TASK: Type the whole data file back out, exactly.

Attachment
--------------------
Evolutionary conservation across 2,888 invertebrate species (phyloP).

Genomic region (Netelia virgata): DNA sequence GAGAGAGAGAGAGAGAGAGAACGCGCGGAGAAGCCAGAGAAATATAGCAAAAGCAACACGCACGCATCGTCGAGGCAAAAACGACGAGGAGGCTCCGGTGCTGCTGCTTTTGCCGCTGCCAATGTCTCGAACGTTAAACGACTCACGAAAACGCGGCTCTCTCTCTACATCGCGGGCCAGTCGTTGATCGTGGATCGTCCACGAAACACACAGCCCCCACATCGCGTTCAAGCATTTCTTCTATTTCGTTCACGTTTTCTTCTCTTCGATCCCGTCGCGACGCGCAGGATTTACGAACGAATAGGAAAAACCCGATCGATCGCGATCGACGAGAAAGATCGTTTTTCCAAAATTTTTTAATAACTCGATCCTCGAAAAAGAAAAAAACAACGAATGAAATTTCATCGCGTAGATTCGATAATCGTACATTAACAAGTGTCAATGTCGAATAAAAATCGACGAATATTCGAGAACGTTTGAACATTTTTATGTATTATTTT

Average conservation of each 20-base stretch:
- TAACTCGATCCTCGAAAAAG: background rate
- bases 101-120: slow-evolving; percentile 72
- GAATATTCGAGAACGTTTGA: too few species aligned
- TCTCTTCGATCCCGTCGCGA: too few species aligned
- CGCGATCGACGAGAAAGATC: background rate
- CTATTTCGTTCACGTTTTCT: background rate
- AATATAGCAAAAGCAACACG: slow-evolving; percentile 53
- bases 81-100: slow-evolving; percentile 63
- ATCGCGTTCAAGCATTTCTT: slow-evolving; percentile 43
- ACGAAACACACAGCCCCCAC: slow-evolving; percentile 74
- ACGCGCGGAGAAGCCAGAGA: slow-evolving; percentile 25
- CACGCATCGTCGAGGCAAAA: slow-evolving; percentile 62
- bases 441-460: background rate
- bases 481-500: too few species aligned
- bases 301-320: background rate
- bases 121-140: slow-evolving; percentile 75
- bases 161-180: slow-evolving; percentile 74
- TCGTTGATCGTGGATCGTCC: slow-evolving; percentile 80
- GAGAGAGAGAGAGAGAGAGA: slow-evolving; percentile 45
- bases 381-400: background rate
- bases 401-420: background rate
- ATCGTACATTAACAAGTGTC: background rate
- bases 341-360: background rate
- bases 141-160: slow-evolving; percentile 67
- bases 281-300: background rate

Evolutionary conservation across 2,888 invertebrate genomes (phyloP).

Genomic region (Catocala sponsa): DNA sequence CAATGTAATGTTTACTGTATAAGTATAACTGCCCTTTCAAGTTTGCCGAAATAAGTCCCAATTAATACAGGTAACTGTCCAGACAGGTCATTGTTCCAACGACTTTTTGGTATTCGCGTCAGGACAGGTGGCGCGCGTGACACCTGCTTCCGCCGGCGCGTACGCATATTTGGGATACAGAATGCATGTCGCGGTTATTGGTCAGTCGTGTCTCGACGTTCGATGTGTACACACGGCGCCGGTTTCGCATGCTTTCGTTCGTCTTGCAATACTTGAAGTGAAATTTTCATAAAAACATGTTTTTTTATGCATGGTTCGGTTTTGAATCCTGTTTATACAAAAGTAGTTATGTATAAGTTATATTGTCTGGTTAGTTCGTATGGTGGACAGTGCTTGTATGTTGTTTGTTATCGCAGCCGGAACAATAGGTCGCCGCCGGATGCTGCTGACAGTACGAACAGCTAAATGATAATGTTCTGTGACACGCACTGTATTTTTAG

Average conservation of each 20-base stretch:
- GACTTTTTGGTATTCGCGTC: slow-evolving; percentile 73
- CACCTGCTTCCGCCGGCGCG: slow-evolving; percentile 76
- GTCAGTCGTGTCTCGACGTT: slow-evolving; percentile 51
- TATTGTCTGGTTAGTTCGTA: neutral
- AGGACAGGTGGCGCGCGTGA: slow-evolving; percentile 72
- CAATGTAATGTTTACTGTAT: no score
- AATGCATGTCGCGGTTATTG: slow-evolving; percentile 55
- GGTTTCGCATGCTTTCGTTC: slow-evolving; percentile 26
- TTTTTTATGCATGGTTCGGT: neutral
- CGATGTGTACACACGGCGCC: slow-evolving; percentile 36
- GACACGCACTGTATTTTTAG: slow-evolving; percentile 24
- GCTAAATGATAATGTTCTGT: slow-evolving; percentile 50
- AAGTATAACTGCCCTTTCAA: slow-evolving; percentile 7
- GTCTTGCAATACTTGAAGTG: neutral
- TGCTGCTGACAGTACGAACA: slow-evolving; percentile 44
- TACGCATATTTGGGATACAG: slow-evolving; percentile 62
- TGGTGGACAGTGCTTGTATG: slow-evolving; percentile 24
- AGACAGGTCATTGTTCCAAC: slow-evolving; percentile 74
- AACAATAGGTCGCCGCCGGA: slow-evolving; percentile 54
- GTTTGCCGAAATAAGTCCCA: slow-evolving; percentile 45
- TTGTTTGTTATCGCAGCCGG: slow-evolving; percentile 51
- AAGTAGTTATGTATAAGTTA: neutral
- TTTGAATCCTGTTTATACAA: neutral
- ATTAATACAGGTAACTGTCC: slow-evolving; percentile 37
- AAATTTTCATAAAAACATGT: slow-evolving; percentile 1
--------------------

Evolutionary conservation across 2,888 invertebrate species (phyloP).

Genomic region (Netelia virgata): DNA sequence GAGAGAGAGAGAGAGAGAGAACGCGCGGAGAAGCCAGAGAAATATAGCAAAAGCAACACGCACGCATCGTCGAGGCAAAAACGACGAGGAGGCTCCGGTGCTGCTGCTTTTGCCGCTGCCAATGTCTCGAACGTTAAACGACTCACGAAAACGCGGCTCTCTCTCTACATCGCGGGCCAGTCGTTGATCGTGGATCGTCCACGAAACACACAGCCCCCACATCGCGTTCAAGCATTTCTTCTATTTCGTTCACGTTTTCTTCTCTTCGATCCCGTCGCGACGCGCAGGATTTACGAACGAATAGGAAAAACCCGATCGATCGCGATCGACGAGAAAGATCGTTTTTCCAAAATTTTTTAATAACTCGATCCTCGAAAAAGAAAAAAACAACGAATGAAATTTCATCGCGTAGATTCGATAATCGTACATTAACAAGTGTCAATGTCGAATAAAAATCGACGAATATTCGAGAACGTTTGAACATTTTTATGTATTATTTT

Average conservation of each 20-base stretch:
- TAACTCGATCCTCGAAAAAG: background rate
- bases 101-120: slow-evolving; percentile 72
- GAATATTCGAGAACGTTTGA: too few species aligned
- TCTCTTCGATCCCGTCGCGA: too few species aligned
- CGCGATCGACGAGAAAGATC: background rate
- CTATTTCGTTCACGTTTTCT: background rate
- AATATAGCAAAAGCAACACG: slow-evolving; percentile 53
- bases 81-100: slow-evolving; percentile 63
- ATCGCGTTCAAGCATTTCTT: slow-evolving; percentile 43
- ACGAAACACACAGCCCCCAC: slow-evolving; percentile 74
- ACGCGCGGAGAAGCCAGAGA: slow-evolving; percentile 25
- CACGCATCGTCGAGGCAAAA: slow-evolving; percentile 62
- bases 441-460: background rate
- bases 481-500: too few species aligned
- bases 301-320: background rate
- bases 121-140: slow-evolving; percentile 75
- bases 161-180: slow-evolving; percentile 74
- TCGTTGATCGTGGATCGTCC: slow-evolving; percentile 80
- GAGAGAGAGAGAGAGAGAGA: slow-evolving; percentile 45
- bases 381-400: background rate
- bases 401-420: background rate
- ATCGTACATTAACAAGTGTC: background rate
- bases 341-360: background rate
- bases 141-160: slow-evolving; percentile 67
- bases 281-300: background rate

Evolutionary conservation across 2,888 invertebrate genomes (phyloP).

Genomic region (Catocala sponsa): DNA sequence CAATGTAATGTTTACTGTATAAGTATAACTGCCCTTTCAAGTTTGCCGAAATAAGTCCCAATTAATACAGGTAACTGTCCAGACAGGTCATTGTTCCAACGACTTTTTGGTATTCGCGTCAGGACAGGTGGCGCGCGTGACACCTGCTTCCGCCGGCGCGTACGCATATTTGGGATACAGAATGCATGTCGCGGTTATTGGTCAGTCGTGTCTCGACGTTCGATGTGTACACACGGCGCCGGTTTCGCATGCTTTCGTTCGTCTTGCAATACTTGAAGTGAAATTTTCATAAAAACATGTTTTTTTATGCATGGTTCGGTTTTGAATCCTGTTTATACAAAAGTAGTTATGTATAAGTTATATTGTCTGGTTAGTTCGTATGGTGGACAGTGCTTGTATGTTGTTTGTTATCGCAGCCGGAACAATAGGTCGCCGCCGGATGCTGCTGACAGTACGAACAGCTAAATGATAATGTTCTGTGACACGCACTGTATTTTTAG

Average conservation of each 20-base stretch:
- GACTTTTTGGTATTCGCGTC: slow-evolving; percentile 73
- CACCTGCTTCCGCCGGCGCG: slow-evolving; percentile 76
- GTCAGTCGTGTCTCGACGTT: slow-evolving; percentile 51
- TATTGTCTGGTTAGTTCGTA: neutral
- AGGACAGGTGGCGCGCGTGA: slow-evolving; percentile 72
- CAATGTAATGTTTACTGTAT: no score
- AATGCATGTCGCGGTTATTG: slow-evolving; percentile 55
- GGTTTCGCATGCTTTCGTTC: slow-evolving; percentile 26
- TTTTTTATGCATGGTTCGGT: neutral
- CGATGTGTACACACGGCGCC: slow-evolving; percentile 36
- GACACGCACTGTATTTTTAG: slow-evolving; percentile 24
- GCTAAATGATAATGTTCTGT: slow-evolving; percentile 50
- AAGTATAACTGCCCTTTCAA: slow-evolving; percentile 7
- GTCTTGCAATACTTGAAGTG: neutral
- TGCTGCTGACAGTACGAACA: slow-evolving; percentile 44
- TACGCATATTTGGGATACAG: slow-evolving; percentile 62
- TGGTGGACAGTGCTTGTATG: slow-evolving; percentile 24
- AGACAGGTCATTGTTCCAAC: slow-evolving; percentile 74
- AACAATAGGTCGCCGCCGGA: slow-evolving; percentile 54
- GTTTGCCGAAATAAGTCCCA: slow-evolving; percentile 45
- TTGTTTGTTATCGCAGCCGG: slow-evolving; percentile 51
- AAGTAGTTATGTATAAGTTA: neutral
- TTTGAATCCTGTTTATACAA: neutral
- ATTAATACAGGTAACTGTCC: slow-evolving; percentile 37
- AAATTTTCATAAAAACATGT: slow-evolving; percentile 1